I have a couple of very memorable memories from our first visit to Mendoza a dozen years ago. One is that the city famed as the epicentre of Argentina’s wine industry was still reeling from the economic crash of a few years earlier, and poverty never seemed to be far from view. The other was getting trapped seven floors up on the roof of the Municipalidad de la Ciudad de Mendoza building, which offers views over the city to the Andes in the distance.
We arrived at the City Hall early enough for it not to be open, but we spotted a security guard who let us in. Our Spanish was pretty poor in those days, but despite the lack of communication we managed to convince him to let us visit the roof. Deciding to join us, he locked the front door and took us to the roof. The view was fabulous but without shade the Andean sun was relentless. After he’d pointed out all the sights, we made our way back to the roof door. It was then the guard realised he’d left the door key on his desk on the ground floor.
The guard called someone, but forty-five minutes later we were still on the roof and getting desperate. Finally, a man arrived at the entrance and the front door keys were dropped seven floors down so he could get in, retrieve the roof door keys, take the elevator seven floors up and liberate us. That experience has always made me very fond of Mendoza. The city feels like it hasn’t fully recovered from the economic crash, but this youthful, bustling place has much going for it, including an excellent night life and culinary scene.
We were staying at the B&B Plaza Italia, found on a corner of the leafy Plaza Italia, one of a quartet of pleasant plazas that frame the town’s main Plaza Independencia. The owners, an old Mendoza family, gave us lots of local insight into the best places to visit. Unusually, it was raining, so we postponed exploring the town in favour of a long lunch and wine tasting. A short walk brought us to one of Mendoza’s finest restaurants. The Azafrán has superb food and a bewildering array of wine from vineyards in Luján de Cuyo, Godoy Cruz, Maipú and the Uco Valley.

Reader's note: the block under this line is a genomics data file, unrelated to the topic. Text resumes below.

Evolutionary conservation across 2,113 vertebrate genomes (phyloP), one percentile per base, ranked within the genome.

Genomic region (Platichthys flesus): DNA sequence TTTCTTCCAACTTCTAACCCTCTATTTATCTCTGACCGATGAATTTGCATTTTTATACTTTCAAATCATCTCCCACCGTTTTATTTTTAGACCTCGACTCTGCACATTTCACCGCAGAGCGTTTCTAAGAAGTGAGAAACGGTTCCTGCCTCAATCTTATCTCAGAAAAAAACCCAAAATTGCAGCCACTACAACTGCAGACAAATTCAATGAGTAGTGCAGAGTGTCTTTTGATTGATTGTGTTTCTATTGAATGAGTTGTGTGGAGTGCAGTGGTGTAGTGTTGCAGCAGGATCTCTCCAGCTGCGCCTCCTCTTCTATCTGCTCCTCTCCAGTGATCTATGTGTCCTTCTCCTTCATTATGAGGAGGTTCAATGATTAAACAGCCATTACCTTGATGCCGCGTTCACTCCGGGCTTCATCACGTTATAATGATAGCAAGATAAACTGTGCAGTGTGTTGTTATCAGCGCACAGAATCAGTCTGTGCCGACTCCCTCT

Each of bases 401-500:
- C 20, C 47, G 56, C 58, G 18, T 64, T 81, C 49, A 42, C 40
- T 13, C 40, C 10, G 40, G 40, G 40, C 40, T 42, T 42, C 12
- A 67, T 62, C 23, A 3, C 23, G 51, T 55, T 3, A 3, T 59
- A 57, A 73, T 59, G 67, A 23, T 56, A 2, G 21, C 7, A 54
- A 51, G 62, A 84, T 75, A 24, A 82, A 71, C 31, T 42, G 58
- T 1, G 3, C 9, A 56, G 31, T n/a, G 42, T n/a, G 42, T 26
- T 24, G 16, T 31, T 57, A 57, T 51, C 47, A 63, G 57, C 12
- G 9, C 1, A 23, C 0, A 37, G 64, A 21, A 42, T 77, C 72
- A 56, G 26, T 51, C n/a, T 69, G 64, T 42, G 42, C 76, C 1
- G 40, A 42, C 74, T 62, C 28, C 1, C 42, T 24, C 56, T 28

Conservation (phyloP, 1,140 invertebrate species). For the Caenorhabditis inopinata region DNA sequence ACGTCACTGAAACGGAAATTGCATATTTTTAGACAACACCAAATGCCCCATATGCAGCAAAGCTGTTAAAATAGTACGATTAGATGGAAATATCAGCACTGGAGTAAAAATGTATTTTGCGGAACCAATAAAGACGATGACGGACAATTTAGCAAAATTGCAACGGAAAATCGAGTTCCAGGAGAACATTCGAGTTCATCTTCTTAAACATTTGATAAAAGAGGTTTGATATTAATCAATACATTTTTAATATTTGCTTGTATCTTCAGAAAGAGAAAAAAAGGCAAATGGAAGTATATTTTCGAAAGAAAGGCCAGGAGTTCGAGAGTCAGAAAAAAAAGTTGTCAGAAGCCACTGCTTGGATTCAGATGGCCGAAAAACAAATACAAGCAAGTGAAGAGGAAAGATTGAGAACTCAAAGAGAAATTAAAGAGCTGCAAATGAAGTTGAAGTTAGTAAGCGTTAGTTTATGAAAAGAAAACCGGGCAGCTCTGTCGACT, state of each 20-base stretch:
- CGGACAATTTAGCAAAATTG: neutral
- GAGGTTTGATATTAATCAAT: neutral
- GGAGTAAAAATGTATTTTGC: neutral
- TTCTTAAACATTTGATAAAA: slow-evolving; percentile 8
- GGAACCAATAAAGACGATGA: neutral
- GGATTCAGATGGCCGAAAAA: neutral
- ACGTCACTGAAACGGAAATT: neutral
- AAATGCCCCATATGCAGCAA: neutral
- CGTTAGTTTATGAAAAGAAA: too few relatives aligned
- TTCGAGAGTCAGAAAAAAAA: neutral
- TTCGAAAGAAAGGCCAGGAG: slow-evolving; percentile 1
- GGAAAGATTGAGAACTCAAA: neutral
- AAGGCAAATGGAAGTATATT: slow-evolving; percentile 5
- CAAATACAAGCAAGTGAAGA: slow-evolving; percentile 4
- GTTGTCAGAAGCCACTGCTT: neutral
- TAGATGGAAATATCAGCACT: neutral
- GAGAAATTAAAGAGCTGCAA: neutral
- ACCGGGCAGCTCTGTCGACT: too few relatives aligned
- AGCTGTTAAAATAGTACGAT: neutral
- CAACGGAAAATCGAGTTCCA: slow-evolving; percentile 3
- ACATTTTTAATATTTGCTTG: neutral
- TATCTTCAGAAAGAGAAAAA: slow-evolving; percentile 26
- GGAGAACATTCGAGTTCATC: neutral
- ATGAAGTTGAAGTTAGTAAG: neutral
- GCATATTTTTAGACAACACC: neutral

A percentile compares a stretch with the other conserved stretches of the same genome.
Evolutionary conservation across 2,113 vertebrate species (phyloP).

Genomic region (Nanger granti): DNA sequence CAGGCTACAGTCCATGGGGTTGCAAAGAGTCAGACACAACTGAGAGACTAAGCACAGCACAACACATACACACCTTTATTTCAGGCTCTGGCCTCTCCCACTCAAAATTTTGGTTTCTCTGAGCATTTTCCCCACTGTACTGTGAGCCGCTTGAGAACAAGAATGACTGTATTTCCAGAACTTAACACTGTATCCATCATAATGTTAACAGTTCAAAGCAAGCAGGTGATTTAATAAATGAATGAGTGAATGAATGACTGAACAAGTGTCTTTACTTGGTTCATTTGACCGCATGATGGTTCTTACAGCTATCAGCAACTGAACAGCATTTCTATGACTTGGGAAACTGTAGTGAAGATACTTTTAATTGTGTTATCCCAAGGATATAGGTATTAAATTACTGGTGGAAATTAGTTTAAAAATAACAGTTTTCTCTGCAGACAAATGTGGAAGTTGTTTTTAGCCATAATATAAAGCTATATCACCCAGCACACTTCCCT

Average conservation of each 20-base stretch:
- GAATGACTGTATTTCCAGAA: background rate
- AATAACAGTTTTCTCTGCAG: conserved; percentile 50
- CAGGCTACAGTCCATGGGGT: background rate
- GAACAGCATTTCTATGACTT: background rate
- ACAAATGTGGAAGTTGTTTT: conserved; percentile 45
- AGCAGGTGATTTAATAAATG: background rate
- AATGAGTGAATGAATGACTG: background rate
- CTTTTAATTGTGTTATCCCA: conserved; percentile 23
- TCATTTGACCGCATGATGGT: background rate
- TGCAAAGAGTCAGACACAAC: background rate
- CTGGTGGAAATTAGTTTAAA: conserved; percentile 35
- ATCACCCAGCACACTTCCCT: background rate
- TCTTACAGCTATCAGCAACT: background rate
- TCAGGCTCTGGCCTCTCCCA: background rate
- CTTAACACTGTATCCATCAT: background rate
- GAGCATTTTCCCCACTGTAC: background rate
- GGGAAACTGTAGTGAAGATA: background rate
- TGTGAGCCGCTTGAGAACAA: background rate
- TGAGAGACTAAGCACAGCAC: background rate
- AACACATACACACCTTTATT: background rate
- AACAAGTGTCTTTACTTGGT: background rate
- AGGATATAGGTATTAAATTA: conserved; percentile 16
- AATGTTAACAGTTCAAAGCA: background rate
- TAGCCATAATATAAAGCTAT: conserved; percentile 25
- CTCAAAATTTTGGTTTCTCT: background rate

When we emerged some time later, the sun had replaced the rain so we made our way to the Bodega La Rural in the Maipú district. There’s something odd about vineyards so close to a big city, even one with the towering backdrop of the Andes, but this is prime wine country. Maipu’s rich, mineral soils and grape-friendly microclimate made it one of the first areas in Argentina where vines were cultivated. They’ve been making wine here since the early 1800s.
Bodega La Rural was founded in 1885 by Felipe Rutini. Today, the Rutini brand is one of the most famous in Argentina’s wine industry. The bodega has an interesting museum of wine that is home to 5,000 pieces of winemaking memorabilia. There are short tours but the informative tastings of exceptional wines really makes a visit special. Vineyards sit picturesquely just behind the bodega for added dramatic effect. If you’ve got time, visiting any of the numerous nearby vineyards is easy, and you can rent bikes to cycle between them.
Despite the changeable weather, we reckoned our first day in Mendoza was a success. We made our way back to our B&B where the landlady proudly informed us that she’d secured us a table for dinner at another top Mendoza restaurant, María Antonieta. We probably could have gone for a couple of days without eating after our extravagant lunch, but this was a good opportunity to sample more of Mendoza’s famed culinary delights. One thing is certain, you will not want for good food in this town.